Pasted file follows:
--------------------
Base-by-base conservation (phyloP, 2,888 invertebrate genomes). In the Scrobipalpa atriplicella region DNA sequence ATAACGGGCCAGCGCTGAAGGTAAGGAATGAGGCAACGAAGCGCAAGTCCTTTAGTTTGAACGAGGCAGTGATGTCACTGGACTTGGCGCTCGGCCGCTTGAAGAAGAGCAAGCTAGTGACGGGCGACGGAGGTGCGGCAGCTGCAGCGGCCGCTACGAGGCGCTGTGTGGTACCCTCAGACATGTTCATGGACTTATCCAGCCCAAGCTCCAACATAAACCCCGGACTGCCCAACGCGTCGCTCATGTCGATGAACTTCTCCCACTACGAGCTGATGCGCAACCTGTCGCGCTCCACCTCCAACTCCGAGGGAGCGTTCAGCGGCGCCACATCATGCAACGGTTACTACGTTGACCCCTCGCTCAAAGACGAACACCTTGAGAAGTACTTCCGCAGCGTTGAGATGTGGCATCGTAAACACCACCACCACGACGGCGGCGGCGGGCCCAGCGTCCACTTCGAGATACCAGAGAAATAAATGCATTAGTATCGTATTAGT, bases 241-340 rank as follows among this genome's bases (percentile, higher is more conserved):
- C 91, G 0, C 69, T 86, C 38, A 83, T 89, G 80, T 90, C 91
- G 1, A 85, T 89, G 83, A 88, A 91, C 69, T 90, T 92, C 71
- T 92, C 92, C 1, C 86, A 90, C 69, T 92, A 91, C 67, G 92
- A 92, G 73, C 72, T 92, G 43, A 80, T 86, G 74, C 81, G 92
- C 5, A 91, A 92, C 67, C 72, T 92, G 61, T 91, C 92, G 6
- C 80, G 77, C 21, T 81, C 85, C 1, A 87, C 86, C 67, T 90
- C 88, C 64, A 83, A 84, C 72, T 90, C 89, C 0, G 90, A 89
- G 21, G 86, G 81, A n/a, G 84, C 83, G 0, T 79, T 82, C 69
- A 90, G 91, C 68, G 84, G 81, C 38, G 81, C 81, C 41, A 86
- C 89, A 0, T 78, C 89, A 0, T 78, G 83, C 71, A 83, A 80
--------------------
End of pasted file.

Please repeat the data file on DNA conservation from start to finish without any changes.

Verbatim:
Base-by-base conservation (phyloP, 2,888 invertebrate genomes). In the Scrobipalpa atriplicella region DNA sequence ATAACGGGCCAGCGCTGAAGGTAAGGAATGAGGCAACGAAGCGCAAGTCCTTTAGTTTGAACGAGGCAGTGATGTCACTGGACTTGGCGCTCGGCCGCTTGAAGAAGAGCAAGCTAGTGACGGGCGACGGAGGTGCGGCAGCTGCAGCGGCCGCTACGAGGCGCTGTGTGGTACCCTCAGACATGTTCATGGACTTATCCAGCCCAAGCTCCAACATAAACCCCGGACTGCCCAACGCGTCGCTCATGTCGATGAACTTCTCCCACTACGAGCTGATGCGCAACCTGTCGCGCTCCACCTCCAACTCCGAGGGAGCGTTCAGCGGCGCCACATCATGCAACGGTTACTACGTTGACCCCTCGCTCAAAGACGAACACCTTGAGAAGTACTTCCGCAGCGTTGAGATGTGGCATCGTAAACACCACCACCACGACGGCGGCGGCGGGCCCAGCGTCCACTTCGAGATACCAGAGAAATAAATGCATTAGTATCGTATTAGT, bases 241-340 rank as follows among this genome's bases (percentile, higher is more conserved):
- C 91, G 0, C 69, T 86, C 38, A 83, T 89, G 80, T 90, C 91
- G 1, A 85, T 89, G 83, A 88, A 91, C 69, T 90, T 92, C 71
- T 92, C 92, C 1, C 86, A 90, C 69, T 92, A 91, C 67, G 92
- A 92, G 73, C 72, T 92, G 43, A 80, T 86, G 74, C 81, G 92
- C 5, A 91, A 92, C 67, C 72, T 92, G 61, T 91, C 92, G 6
- C 80, G 77, C 21, T 81, C 85, C 1, A 87, C 86, C 67, T 90
- C 88, C 64, A 83, A 84, C 72, T 90, C 89, C 0, G 90, A 89
- G 21, G 86, G 81, A n/a, G 84, C 83, G 0, T 79, T 82, C 69
- A 90, G 91, C 68, G 84, G 81, C 38, G 81, C 81, C 41, A 86
- C 89, A 0, T 78, C 89, A 0, T 78, G 83, C 71, A 83, A 80